A branch of the house of Lorraine, in comparison with which even the royal race of Capet was mean, the Guises traced back their august lineage through a long line of warrior princes to the Imperial figure of Charlemagne.
Derived termsEdit
Related termsEdit
TranslationsEdit

Etymology 2Edit

From August.

VerbEdit

august (third-person singular simple present augusts, present participle augusting, simple past and past participle augusted)

  1. (obsolete, rare) To make ripe; ripen.
  2. (obsolete, rare) To bring to realization.
    • 1855, Philip James Bailey, The Mystic and Other Poems, London: Chapman and Hall, [], OCLC 1988592, page 55:
      By divine science and cœlestial art / He for the cause of the dear nations toiled, / And augusted man's heavenly hopes that so, / [] / he might, by awful rites / [] / Adhæsion with Divinity achieve.
TranslationsEdit

ReferencesEdit

AnagramsEdit


CatalanEdit

EtymologyEdit

Borrowed from Latin augustus. Doublet of agost, which was inherited through Vulgar Latin.

PronunciationEdit

AdjectiveEdit

august (feminine augusta, masculine plural augusts or augustos, feminine plural augustes)

  1. august (venerable, noble)

Derived termsEdit

Further readingEdit


DanishEdit

EtymologyEdit

Borrowed from Latin augustus.

PronunciationEdit

  • IPA(key): /avɡɔst/, [ɑwˈɡ̊ɔsd̥]

NounEdit

august c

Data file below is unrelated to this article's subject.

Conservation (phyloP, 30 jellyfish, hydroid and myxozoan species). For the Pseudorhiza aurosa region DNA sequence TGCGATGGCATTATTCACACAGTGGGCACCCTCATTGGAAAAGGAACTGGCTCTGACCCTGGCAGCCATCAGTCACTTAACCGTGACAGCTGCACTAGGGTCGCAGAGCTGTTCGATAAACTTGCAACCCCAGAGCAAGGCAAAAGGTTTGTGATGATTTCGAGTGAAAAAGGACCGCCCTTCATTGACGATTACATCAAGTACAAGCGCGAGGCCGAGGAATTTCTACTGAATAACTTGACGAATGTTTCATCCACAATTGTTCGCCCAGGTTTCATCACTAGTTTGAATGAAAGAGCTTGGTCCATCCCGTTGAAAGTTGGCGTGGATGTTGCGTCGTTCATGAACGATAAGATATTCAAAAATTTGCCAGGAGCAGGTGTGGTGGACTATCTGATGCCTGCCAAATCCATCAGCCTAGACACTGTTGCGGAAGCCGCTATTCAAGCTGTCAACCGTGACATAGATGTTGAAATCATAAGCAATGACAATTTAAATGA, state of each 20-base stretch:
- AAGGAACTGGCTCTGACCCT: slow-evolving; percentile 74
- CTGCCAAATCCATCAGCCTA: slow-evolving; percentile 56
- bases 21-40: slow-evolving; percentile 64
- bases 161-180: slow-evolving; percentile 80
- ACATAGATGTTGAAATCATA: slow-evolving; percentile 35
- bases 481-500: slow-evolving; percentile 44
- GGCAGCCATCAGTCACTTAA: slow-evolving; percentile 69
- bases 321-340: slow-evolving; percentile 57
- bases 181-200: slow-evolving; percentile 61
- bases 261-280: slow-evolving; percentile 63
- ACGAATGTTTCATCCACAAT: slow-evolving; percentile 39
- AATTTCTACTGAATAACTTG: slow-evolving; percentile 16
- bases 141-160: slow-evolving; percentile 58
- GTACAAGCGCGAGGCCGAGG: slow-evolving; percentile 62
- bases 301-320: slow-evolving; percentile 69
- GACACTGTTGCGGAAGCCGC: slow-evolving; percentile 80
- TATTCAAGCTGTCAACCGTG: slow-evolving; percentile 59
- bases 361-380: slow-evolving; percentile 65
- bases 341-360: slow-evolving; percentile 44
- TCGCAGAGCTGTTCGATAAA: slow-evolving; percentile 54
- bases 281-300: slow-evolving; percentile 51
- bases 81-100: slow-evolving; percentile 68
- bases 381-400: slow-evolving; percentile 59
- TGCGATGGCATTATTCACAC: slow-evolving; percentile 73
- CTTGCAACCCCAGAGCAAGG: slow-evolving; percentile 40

1. August (the eighth month of the Gregorian calendar)

See alsoEdit


EstonianEdit

 
Estonian Wikipedia has an article on:
Wikipedia et

EtymologyEdit

Borrowed from German August.

NounEdit

august (genitive augusti, partitive augustit)

  1. August

InflectionEdit

SynonymsEdit

See alsoEdit


FaroeseEdit

EtymologyEdit

Borrowed from Latin augustus.

NounEdit

august m

  1. August (month of the Gregorian calendar)

See alsoEdit


InterlinguaEdit

NounEdit

august (plural augustes)

  1. August

InterlingueEdit

NounEdit

august

  1. August

North FrisianEdit

EtymologyEdit

Borrowed from Latin augustus.

NounEdit

august m

  1. (Föhr-Amrum) August

See alsoEdit


Norwegian BokmålEdit

 
Norwegian Wikipedia has an article on:
Wikipedia no

EtymologyEdit

Borrowed from Latin augustus.

NounEdit

august (indeclinable)

  1. August (eighth month of the year)

See alsoEdit

ReferencesEdit


Norwegian NynorskEdit

 
Norwegian Nynorsk Wikipedia has an article on:
Wikipedia nn

EtymologyEdit

Borrowed from Latin augustus.

NounEdit

august m (indeclinable)

  1. August (eighth month)

ReferencesEdit


RomanianEdit

Etymology 1Edit

Borrowed from Latin (mensis) augustus. Cf. also the inherited doublet agust, gust.

PronunciationEdit

NounEdit

august m (uncountable)

  1. August
SynonymsEdit

See alsoEdit

Etymology 2Edit

Borrowed from French auguste.

PronunciationEdit

AdjectiveEdit

august m, n (feminine singular augustă, masculine plural auguști, feminine and neuter plural auguste)

  1. august, majestic, venerable
DeclensionEdit
SynonymsEdit

Serbo-CroatianEdit

Alternative formsEdit

EtymologyEdit

Borrowed from Latin augustus.

NounEdit

august m (Cyrillic spelling аугуст)

  1. (Bosnia) August

SynonymsEdit

See alsoEdit


SlovakEdit

EtymologyEdit

Borrowed from Latin augustus.

PronunciationEdit

NounEdit

august m (genitive singular augusta, nominative plural augusty, genitive plural augustov, declension pattern of dub)

  1. August

DeclensionEdit

Derived termsEdit

See alsoEdit

Further readingEdit

  • august in Slovak dictionaries at korpus.sk

SundaneseEdit

NounEdit

august

  1. August